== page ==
Since the Maine Offshore Wind Initiative was launched in 2019, the pace of the offshore wind in the U.S. has accelerated as clean energy generation targets set by the Federal government and many states increase demand for commercial-scale projects in deep Federal waters, where floating platform technology will likely be required.
In September 2022, the U.S. Departments of Energy, Interior, Commerce and Transportation collectively announced a new initiative – the Floating WindShot — to accelerate floating wind by setting a national target of generating 15 gigawatts of energy from floating wind by 2045, and reduce the cost of this energy by 70 percent.
In January, BOEM released its draft area for potential commercial offshore wind leasing in the Gulf of Maine and held a series of public meetings across New England on its planning process leading up to its proposed sale of commercial offshore wind leases in the Gulf of Maine in 2024.
In advance of commercial leasing, Governor Janet Mills has pressed the U.S. Department of the Interior, which oversees BOEM, to involve Maine fishermen in Federal plans for leasing in the Gulf of Maine for commercial offshore wind.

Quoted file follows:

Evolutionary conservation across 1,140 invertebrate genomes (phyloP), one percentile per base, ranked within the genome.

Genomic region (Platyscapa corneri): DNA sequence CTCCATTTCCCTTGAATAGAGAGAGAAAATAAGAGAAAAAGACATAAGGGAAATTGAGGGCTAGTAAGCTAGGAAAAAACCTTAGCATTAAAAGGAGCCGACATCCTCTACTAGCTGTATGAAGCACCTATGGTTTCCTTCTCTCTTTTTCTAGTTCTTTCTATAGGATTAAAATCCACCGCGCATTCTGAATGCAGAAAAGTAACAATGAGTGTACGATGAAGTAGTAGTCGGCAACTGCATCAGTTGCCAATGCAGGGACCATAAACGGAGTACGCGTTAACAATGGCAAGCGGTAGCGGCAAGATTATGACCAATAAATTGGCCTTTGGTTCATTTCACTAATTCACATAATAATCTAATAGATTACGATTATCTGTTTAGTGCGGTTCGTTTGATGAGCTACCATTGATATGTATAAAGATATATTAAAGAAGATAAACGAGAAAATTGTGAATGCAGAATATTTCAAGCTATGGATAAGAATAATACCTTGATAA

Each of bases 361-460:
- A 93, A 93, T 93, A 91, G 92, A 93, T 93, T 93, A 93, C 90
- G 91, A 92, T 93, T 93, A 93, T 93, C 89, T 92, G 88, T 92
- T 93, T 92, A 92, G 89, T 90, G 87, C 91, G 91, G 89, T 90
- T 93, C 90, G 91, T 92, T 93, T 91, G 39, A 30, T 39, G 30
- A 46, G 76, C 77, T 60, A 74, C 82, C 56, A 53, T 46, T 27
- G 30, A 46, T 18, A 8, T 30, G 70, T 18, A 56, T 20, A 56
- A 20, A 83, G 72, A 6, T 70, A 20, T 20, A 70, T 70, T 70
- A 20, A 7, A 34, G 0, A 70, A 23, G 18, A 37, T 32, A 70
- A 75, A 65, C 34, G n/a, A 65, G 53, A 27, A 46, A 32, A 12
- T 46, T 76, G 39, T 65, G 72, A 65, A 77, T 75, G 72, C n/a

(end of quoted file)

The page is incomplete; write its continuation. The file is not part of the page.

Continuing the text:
To preserve State waters for recreation and fishing and cement into law Maine’s priority of locating offshore wind projects in Federal waters in the Gulf of Maine, Governor Mills in 2021 signed LD 1619, which prohibits new offshore wind projects in State waters.
The Mills Administration continues to encourage BOEM to increase its engagement with Maine stakeholders and the public as its leasing plans for the Gulf of Maine progress.
Other offshore wind initiatives include the Maine Offshore Wind Research Consortium, an assembly of fisheries, wildlife, and marine science and industry experts advising the State’s offshore wind research; evaluation of offshore wind port locations, led by the Maine Department of Transportation; and advocating for Maine’s interests in Federal plans for commercial offshore wind leasing through the Gulf of Maine Task Force.
In addition to GEO, the Roadmap received support from other state agencies, including the Maine Department of Marine Resources, the Department of Economic and Community Development, the Department of Inland Fisheries and Wildlife, the Maine Port Authority, and the Department of Transportation.
For more information on the Roadmap, please visit maineoffshorewind.org/roadmap.